• aetiology;
  • anal dysfunction;
  • bowel function;
  • bowel incontinence;
  • incontinence;
  • rural health


Objectives: We explored the prevalence of faecal incontinence (FI) in a referral hospital outpatient population, to explore suspicions that FI is inadequately studied, underestimated and poorly appreciated in the rural North Queensland (NQ) community.

Design: Prospective cross-sectional study using a specifically designed questionnaire.

Setting: The Townsville Hospital, a referral centre serving rural NQ.

Subjects: A total of 435 consecutive patients attending the gynaecology (= 261) and colorectal clinics (= 174) between 31 January and 12 June 2003 were enrolled (participating proportion 96.5%).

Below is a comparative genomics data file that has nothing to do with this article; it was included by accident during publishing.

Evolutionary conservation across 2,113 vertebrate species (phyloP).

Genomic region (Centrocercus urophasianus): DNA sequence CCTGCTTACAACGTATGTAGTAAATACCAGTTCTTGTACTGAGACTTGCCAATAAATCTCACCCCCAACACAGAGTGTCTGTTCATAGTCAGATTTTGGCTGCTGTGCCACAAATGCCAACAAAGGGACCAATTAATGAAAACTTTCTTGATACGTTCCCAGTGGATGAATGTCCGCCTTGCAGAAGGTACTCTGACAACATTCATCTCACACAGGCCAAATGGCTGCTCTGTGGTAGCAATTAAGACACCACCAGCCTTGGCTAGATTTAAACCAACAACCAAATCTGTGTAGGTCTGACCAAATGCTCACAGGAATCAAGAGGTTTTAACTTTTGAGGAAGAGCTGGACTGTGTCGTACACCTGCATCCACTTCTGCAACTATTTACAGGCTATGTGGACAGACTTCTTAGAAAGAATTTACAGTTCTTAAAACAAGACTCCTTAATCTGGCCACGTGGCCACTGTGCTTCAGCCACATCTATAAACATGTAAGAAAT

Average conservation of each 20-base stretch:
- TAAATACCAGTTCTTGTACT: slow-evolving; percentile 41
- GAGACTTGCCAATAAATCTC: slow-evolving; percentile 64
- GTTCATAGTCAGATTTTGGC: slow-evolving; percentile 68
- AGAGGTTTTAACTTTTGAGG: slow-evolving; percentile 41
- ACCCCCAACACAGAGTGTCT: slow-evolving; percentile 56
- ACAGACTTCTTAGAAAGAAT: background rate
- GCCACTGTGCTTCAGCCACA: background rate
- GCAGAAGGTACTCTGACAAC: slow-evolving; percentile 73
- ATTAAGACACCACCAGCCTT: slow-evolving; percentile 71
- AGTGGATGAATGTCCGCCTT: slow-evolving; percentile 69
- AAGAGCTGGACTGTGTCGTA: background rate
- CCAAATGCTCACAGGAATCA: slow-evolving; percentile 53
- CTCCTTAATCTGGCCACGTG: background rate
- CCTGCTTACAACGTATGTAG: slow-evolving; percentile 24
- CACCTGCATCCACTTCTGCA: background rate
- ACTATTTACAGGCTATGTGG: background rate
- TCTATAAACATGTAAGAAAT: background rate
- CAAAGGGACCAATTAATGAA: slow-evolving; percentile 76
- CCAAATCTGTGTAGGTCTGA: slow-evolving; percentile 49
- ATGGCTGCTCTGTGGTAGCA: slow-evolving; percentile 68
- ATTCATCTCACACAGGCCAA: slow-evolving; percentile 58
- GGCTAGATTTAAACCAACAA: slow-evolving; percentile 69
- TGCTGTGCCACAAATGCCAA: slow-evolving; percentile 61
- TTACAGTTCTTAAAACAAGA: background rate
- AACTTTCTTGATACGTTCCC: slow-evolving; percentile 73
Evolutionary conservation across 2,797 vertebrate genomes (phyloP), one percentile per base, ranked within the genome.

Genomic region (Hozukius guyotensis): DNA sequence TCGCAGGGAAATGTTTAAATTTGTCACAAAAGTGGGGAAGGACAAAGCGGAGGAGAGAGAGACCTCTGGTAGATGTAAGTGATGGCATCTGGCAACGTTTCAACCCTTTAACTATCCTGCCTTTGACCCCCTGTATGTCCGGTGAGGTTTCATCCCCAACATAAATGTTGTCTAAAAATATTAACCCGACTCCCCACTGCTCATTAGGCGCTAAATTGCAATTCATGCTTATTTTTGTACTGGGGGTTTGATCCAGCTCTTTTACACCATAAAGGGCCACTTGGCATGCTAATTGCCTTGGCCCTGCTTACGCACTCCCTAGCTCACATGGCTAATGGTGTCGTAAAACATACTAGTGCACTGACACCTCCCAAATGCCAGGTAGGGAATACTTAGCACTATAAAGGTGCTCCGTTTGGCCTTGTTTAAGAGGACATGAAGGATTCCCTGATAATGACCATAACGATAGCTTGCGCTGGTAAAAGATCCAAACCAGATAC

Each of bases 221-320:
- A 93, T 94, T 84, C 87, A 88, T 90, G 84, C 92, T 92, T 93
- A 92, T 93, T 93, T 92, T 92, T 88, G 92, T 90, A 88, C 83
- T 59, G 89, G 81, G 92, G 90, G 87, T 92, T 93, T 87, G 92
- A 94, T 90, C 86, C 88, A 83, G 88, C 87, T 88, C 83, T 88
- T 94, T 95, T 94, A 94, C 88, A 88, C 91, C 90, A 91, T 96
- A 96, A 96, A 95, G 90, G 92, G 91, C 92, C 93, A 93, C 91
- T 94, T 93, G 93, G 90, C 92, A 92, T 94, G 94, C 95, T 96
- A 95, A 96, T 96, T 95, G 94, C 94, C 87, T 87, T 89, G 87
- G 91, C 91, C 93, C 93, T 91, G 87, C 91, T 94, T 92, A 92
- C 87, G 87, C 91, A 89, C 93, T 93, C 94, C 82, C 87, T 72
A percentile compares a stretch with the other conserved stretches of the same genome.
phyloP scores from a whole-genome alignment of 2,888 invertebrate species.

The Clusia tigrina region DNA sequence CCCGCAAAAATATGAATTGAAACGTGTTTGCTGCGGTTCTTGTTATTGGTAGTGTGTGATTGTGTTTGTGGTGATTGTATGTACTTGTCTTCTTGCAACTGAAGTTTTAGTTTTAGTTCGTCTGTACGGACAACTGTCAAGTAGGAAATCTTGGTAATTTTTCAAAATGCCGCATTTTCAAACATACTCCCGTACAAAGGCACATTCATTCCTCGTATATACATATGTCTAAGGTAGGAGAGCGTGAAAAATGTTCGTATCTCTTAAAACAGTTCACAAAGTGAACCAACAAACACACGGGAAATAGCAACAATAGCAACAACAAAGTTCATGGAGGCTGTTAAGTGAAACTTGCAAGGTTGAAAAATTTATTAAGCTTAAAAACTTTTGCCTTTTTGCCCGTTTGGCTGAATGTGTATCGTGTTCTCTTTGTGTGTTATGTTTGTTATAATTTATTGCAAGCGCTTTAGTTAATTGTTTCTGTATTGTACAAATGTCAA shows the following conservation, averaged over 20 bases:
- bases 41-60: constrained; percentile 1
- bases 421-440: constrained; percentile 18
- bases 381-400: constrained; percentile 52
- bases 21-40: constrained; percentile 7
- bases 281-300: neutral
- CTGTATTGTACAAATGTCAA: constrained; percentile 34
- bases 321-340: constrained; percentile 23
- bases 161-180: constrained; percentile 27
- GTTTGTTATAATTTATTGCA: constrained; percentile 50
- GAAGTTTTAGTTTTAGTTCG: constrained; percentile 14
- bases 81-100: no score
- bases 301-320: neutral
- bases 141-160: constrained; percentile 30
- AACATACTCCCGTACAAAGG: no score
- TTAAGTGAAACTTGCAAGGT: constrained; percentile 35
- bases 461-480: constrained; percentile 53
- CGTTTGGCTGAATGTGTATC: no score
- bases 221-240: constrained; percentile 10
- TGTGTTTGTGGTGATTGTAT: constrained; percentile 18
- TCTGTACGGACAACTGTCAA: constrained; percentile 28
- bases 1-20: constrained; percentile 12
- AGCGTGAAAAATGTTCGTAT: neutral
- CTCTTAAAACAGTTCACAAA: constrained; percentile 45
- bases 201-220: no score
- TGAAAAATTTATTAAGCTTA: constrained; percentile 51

Main outcome measures: FI prevalence, severity, impact on patients’ lives, and risk factors.

Results: The prevalence of FI in the study population (median age 53 years) was 20.7%. Amongst affected patients (= 90) the median duration of FI was 2 years with more than half of those affected soiling themselves at least once a month. Many patients with FI (42%) reported feeling hopeless at least some of the time. Rectal prolapse, chronic constipation, psychiatric problems, colon disease, and urinary incontinence were all significantly associated with FI. A CART analysis revealed that many patients (45%) with urinary incontinence and chronic constipation also experienced FI.

Conclusions: This FI prevalence in a clinical setting in NQ is, apart from nursing home studies, the highest reported in the literature. FI negatively impacted on affected persons’ lives. In patients presenting with urinary incontinence and chronic constipation, physicians should specifically enquire whether FI is also present. Definitive community studies to determine the scale of this ‘silent epidemic’ in northern Australia are now required.